Star signs first light in cosmos
Nov 15, 2001
A single massive star was the first cosmic structure to form after the big bang, according to a team of astrophysicists in the US. Recent simulations by Tom Abel of the Harvard Smithsonian Center for Astrophysics and co-workers have revealed how density fluctuations in the early universe could have led to the formation of a pre-galactic gas cloud with a lone star at its centre. Moreover, the model predicts that no other stellar object could have formed before this first star died in a supernova (T Abel et al 2001 Science to appear).
For 30 years astronomers have argued that clusters of densely packed stars, super-massive black holes and even planet-sized objects were the first objects in the universe. The diversity of these predictions is due to the thermal instability of the primordial gas and its chemically reactive nature - both of which are difficult to account for in analytical calculations. In contrast, the simulation by Abel and colleagues follows the chemical and radiative processes that occur in atoms and ions of hydrogen and helium.
Starting with a flat universe filled mostly with invisible ‘dark’ matter and 6% of ordinary matter, the simulation charts events that occurred some 13 million years after the big bang. Small density fluctuations prompted the formation of pre-galactic objects, which merge to form more massive structures. As these objects assemble, the primordial gas collects, cools and sinks to form a cold, dense cloud. Some 140 million years later, the core of this cloud had grown to be 100 times more massive than the Sun and it is sufficiently dense for hydrogen molecules to form.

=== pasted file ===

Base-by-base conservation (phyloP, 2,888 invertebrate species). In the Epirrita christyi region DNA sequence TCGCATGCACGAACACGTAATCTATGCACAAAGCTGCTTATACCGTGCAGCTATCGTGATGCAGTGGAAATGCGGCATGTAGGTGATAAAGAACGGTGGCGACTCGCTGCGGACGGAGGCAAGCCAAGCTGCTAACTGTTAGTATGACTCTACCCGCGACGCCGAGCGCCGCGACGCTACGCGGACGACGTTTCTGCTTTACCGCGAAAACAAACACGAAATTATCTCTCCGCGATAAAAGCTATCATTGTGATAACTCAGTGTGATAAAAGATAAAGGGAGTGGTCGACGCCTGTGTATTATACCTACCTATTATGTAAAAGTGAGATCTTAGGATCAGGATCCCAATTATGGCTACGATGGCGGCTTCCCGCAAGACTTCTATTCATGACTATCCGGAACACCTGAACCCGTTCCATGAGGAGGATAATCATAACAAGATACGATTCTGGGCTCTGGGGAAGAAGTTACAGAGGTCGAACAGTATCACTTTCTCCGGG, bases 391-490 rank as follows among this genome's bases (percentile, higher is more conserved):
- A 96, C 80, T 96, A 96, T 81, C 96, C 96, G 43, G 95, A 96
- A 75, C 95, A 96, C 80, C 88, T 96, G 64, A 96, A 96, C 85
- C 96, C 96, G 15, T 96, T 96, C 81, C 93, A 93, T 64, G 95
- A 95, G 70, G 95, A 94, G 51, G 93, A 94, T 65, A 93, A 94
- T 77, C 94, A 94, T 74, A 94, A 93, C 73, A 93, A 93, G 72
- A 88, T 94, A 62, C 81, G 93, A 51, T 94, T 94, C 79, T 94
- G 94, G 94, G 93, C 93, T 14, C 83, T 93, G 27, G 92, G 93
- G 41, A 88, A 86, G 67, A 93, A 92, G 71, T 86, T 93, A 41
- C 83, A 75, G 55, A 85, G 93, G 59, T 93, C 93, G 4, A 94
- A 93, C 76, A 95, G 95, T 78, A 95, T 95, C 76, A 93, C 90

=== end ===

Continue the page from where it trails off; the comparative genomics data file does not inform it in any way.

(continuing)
According to the simulation, this ‘three-body’ formation of molecular hydrogen prevents the core from breaking up. Instead, a single proto-star, similar in mass to the Sun, forms at the centre of the core and rapidly accretes more mass to become a fully-fledged metal-free star. Abel and co-workers predict that the final mass of the star is between 30 and 300 solar masses, although the exact value depends on the detailed physics of the accretion. The team believes that such massive primordial stars offer a natural explanation for the absence of small metal-free stars in the Milky Way.
About the author
Valerie Jamieson is Features Editor of Physics World